As if dealers and finance companies didn’t have enough on their compliance plates with the Consumer Financial Protection Bureau (CFPB), the Federal Trade Commission (FTC), state attorneys general, The New York Times and Sen. Elizabeth Warren, along comes a state agency with an entirely new concept in regulation: credit contracts that people can actually understand.

OK, that’s a small stretch. The CFPB already has a “know before you owe” program aimed at simplifying mortgage disclosures and a few states have had “plain language” laws on the books for awhile, but there has been no discernible move by other states to follow the readability route — until now.

As part of the Texas Plain Language Law, the Texas Office of Consumer Credit Commissioner (TXOCCC) has published model safe harbor forms. Recently, the TXOCCC, through the state finance commission’s rulemaking process, amended its model forms for all types of credit, including motor vehicle installment sale contracts.

The new regulations were effective on Nov. 5, but compliance isn’t mandated until Jan. 1 of next year. Nevertheless, the TXOCCC has suggested that creditors get their contracts amended before the 2017 deadline. If submitted in compliance with the plain language law in advance of Jan. 1, 2017, contracts must comply with the new provisions. Notice of the final rule was published in the Oct. 30 edition of the Texas Register.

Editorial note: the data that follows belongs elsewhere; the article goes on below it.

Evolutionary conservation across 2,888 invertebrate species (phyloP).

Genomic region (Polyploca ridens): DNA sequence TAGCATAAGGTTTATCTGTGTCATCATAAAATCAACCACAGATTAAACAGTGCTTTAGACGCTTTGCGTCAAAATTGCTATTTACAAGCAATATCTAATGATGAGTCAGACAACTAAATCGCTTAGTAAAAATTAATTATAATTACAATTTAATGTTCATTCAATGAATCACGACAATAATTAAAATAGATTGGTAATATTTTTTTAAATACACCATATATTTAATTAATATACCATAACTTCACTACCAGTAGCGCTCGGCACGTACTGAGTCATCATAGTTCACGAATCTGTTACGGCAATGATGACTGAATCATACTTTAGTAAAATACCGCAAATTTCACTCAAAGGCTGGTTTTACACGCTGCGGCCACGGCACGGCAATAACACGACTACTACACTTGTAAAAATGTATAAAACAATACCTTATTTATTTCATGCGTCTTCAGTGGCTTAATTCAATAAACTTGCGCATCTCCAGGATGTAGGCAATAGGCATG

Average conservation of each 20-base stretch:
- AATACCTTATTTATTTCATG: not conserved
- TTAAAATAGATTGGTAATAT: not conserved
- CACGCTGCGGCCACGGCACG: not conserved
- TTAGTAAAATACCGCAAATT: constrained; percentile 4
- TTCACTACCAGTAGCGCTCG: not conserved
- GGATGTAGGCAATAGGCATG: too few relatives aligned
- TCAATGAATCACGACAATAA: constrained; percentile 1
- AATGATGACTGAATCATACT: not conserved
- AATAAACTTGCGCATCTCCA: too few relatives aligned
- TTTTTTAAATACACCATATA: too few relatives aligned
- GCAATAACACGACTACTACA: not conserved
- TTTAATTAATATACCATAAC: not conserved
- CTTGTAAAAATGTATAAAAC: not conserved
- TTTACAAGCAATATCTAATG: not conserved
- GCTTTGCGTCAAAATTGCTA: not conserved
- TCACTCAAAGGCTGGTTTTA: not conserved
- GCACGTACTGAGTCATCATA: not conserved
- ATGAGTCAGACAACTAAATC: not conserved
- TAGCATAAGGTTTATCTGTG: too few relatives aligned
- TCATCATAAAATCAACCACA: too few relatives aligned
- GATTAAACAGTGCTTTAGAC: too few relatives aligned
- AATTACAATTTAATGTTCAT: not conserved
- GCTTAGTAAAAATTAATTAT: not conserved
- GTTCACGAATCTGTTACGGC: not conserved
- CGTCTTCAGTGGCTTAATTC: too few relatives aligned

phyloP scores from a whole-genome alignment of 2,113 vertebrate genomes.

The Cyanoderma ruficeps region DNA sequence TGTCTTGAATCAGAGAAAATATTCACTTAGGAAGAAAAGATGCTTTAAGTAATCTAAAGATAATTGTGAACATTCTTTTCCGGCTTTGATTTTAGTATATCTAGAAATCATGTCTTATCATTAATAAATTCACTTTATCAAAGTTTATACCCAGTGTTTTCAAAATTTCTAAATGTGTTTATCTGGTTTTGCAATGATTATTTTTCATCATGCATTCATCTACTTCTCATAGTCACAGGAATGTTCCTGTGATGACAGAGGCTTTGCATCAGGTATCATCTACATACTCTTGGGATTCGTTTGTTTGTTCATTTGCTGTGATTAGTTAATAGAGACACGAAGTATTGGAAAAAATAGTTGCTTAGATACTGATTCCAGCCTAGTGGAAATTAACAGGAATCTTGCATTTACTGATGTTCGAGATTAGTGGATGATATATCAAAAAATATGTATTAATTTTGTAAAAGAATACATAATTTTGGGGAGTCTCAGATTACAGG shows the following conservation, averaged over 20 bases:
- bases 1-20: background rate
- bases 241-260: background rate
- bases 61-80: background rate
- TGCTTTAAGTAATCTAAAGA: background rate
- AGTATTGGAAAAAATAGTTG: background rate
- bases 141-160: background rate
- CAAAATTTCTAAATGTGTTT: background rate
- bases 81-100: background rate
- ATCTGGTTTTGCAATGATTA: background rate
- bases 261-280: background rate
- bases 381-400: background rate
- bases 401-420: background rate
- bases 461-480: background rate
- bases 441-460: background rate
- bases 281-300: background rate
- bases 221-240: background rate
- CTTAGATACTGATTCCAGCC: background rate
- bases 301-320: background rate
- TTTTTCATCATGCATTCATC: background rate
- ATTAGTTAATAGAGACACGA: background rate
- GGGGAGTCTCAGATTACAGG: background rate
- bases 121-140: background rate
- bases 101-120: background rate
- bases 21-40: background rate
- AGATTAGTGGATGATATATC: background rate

The new regulations mandate varying levels of “readability” for the contracts. Motor vehicle retail installment contracts must have a reading ­difficulty no higher than 11th grade.

Requiring that documents be written in language an 11th grader can understand seems perfectly reasonable. Requiring that legal documents setting forth the rights and duties of parties to a transaction involving tens of thousands of dollars be written in 11th-grade prose? Not so much.

Think of the concepts embodied in a typical motor ­vehicle retail installment sale ­contract. The buyer agrees to buy a vehicle and pay for it and for the costs of financing over a predetermined period of time. It also grants a security interest in the vehicle, agrees that certain actions or inactions are events of default, agrees to remedies for the creditor in case of default and agrees to provide and maintain specified types of insurance, among other things.

These legal concepts don’t lend themselves to simple descriptions. Add to that the problem posed by federal- and state-mandated disclosures and warnings, often drafted by regulators and regulators without readability scores in mind, and pass the aspirin to the poor soul who must produce a readable document.

We will see more of this. The CFPB continues to make noises about readability. Don’t look for the CFPB to do something as straightforward as adopting a regulation mandating a ­specified readability level, though. The CFPB’s preferred method of regulation is through case-by-case enforcement instead of clear rules. With its prohibitions against “unfair” and “abusive” acts and practices by creditors, it has all the tools it needs to launch a readability enforcement drive.

And don’t assume that the drive will be limited to the English language. It won’t take long for the consumer advocates to begin agitating for simple-language contracts in Spanish and other languages.

And, just to give you some notion about readability scores, this article came in at a grade level of 13.3.

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